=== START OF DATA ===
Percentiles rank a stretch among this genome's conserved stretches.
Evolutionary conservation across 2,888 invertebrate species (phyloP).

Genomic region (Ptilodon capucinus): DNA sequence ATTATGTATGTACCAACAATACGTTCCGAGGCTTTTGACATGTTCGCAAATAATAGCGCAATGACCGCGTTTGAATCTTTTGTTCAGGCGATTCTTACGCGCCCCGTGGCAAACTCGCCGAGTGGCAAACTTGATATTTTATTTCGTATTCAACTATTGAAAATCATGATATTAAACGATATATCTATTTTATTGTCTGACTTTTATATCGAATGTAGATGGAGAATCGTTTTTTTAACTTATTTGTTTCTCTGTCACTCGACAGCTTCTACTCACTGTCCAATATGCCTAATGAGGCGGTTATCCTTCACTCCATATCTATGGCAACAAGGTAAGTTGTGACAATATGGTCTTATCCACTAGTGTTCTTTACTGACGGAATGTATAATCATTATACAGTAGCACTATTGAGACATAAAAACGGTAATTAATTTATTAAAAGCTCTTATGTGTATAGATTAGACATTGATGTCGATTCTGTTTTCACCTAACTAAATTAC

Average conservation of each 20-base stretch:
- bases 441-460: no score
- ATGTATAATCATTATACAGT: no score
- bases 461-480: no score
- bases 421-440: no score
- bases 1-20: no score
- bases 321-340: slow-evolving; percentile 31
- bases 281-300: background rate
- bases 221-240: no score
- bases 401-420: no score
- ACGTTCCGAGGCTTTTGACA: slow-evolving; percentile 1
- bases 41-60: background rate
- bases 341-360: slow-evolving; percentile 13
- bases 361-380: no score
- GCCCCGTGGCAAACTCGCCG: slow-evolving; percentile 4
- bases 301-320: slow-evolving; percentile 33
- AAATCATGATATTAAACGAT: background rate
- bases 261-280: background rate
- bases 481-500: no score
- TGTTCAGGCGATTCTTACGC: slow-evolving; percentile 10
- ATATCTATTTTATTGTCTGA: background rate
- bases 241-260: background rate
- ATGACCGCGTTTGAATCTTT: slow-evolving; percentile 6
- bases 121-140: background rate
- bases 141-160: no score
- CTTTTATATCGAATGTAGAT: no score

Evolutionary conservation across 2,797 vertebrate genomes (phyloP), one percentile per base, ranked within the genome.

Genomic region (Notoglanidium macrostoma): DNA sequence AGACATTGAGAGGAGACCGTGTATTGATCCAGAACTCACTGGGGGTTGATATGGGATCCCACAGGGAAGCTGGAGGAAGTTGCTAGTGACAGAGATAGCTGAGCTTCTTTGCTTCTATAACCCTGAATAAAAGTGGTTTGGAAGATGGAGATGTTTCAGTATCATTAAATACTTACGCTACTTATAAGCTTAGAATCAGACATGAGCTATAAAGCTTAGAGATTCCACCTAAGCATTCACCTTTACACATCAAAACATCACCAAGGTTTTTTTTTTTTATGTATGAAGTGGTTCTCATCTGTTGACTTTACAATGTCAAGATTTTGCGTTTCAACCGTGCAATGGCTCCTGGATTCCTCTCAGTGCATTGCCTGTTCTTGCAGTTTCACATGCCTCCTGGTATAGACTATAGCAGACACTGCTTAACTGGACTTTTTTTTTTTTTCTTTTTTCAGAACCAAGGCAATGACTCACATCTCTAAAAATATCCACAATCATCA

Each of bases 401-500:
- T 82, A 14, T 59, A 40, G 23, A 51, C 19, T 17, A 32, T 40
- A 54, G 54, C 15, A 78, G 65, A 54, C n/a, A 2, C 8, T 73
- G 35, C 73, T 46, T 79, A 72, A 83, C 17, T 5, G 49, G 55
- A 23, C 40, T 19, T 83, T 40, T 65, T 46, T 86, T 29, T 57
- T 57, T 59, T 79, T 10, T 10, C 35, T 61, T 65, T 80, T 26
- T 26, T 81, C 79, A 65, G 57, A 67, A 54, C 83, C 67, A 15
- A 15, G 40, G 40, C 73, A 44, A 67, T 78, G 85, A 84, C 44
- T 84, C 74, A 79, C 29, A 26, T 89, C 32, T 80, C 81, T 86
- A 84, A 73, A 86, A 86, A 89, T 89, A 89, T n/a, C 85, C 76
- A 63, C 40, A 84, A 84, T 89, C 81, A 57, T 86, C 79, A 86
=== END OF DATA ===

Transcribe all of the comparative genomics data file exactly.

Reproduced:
Percentiles rank a stretch among this genome's conserved stretches.
Evolutionary conservation across 2,888 invertebrate species (phyloP).

Genomic region (Ptilodon capucinus): DNA sequence ATTATGTATGTACCAACAATACGTTCCGAGGCTTTTGACATGTTCGCAAATAATAGCGCAATGACCGCGTTTGAATCTTTTGTTCAGGCGATTCTTACGCGCCCCGTGGCAAACTCGCCGAGTGGCAAACTTGATATTTTATTTCGTATTCAACTATTGAAAATCATGATATTAAACGATATATCTATTTTATTGTCTGACTTTTATATCGAATGTAGATGGAGAATCGTTTTTTTAACTTATTTGTTTCTCTGTCACTCGACAGCTTCTACTCACTGTCCAATATGCCTAATGAGGCGGTTATCCTTCACTCCATATCTATGGCAACAAGGTAAGTTGTGACAATATGGTCTTATCCACTAGTGTTCTTTACTGACGGAATGTATAATCATTATACAGTAGCACTATTGAGACATAAAAACGGTAATTAATTTATTAAAAGCTCTTATGTGTATAGATTAGACATTGATGTCGATTCTGTTTTCACCTAACTAAATTAC

Average conservation of each 20-base stretch:
- bases 441-460: no score
- ATGTATAATCATTATACAGT: no score
- bases 461-480: no score
- bases 421-440: no score
- bases 1-20: no score
- bases 321-340: slow-evolving; percentile 31
- bases 281-300: background rate
- bases 221-240: no score
- bases 401-420: no score
- ACGTTCCGAGGCTTTTGACA: slow-evolving; percentile 1
- bases 41-60: background rate
- bases 341-360: slow-evolving; percentile 13
- bases 361-380: no score
- GCCCCGTGGCAAACTCGCCG: slow-evolving; percentile 4
- bases 301-320: slow-evolving; percentile 33
- AAATCATGATATTAAACGAT: background rate
- bases 261-280: background rate
- bases 481-500: no score
- TGTTCAGGCGATTCTTACGC: slow-evolving; percentile 10
- ATATCTATTTTATTGTCTGA: background rate
- bases 241-260: background rate
- ATGACCGCGTTTGAATCTTT: slow-evolving; percentile 6
- bases 121-140: background rate
- bases 141-160: no score
- CTTTTATATCGAATGTAGAT: no score

Evolutionary conservation across 2,797 vertebrate genomes (phyloP), one percentile per base, ranked within the genome.

Genomic region (Notoglanidium macrostoma): DNA sequence AGACATTGAGAGGAGACCGTGTATTGATCCAGAACTCACTGGGGGTTGATATGGGATCCCACAGGGAAGCTGGAGGAAGTTGCTAGTGACAGAGATAGCTGAGCTTCTTTGCTTCTATAACCCTGAATAAAAGTGGTTTGGAAGATGGAGATGTTTCAGTATCATTAAATACTTACGCTACTTATAAGCTTAGAATCAGACATGAGCTATAAAGCTTAGAGATTCCACCTAAGCATTCACCTTTACACATCAAAACATCACCAAGGTTTTTTTTTTTTATGTATGAAGTGGTTCTCATCTGTTGACTTTACAATGTCAAGATTTTGCGTTTCAACCGTGCAATGGCTCCTGGATTCCTCTCAGTGCATTGCCTGTTCTTGCAGTTTCACATGCCTCCTGGTATAGACTATAGCAGACACTGCTTAACTGGACTTTTTTTTTTTTTCTTTTTTCAGAACCAAGGCAATGACTCACATCTCTAAAAATATCCACAATCATCA

Each of bases 401-500:
- T 82, A 14, T 59, A 40, G 23, A 51, C 19, T 17, A 32, T 40
- A 54, G 54, C 15, A 78, G 65, A 54, C n/a, A 2, C 8, T 73
- G 35, C 73, T 46, T 79, A 72, A 83, C 17, T 5, G 49, G 55
- A 23, C 40, T 19, T 83, T 40, T 65, T 46, T 86, T 29, T 57
- T 57, T 59, T 79, T 10, T 10, C 35, T 61, T 65, T 80, T 26
- T 26, T 81, C 79, A 65, G 57, A 67, A 54, C 83, C 67, A 15
- A 15, G 40, G 40, C 73, A 44, A 67, T 78, G 85, A 84, C 44
- T 84, C 74, A 79, C 29, A 26, T 89, C 32, T 80, C 81, T 86
- A 84, A 73, A 86, A 86, A 89, T 89, A 89, T n/a, C 85, C 76
- A 63, C 40, A 84, A 84, T 89, C 81, A 57, T 86, C 79, A 86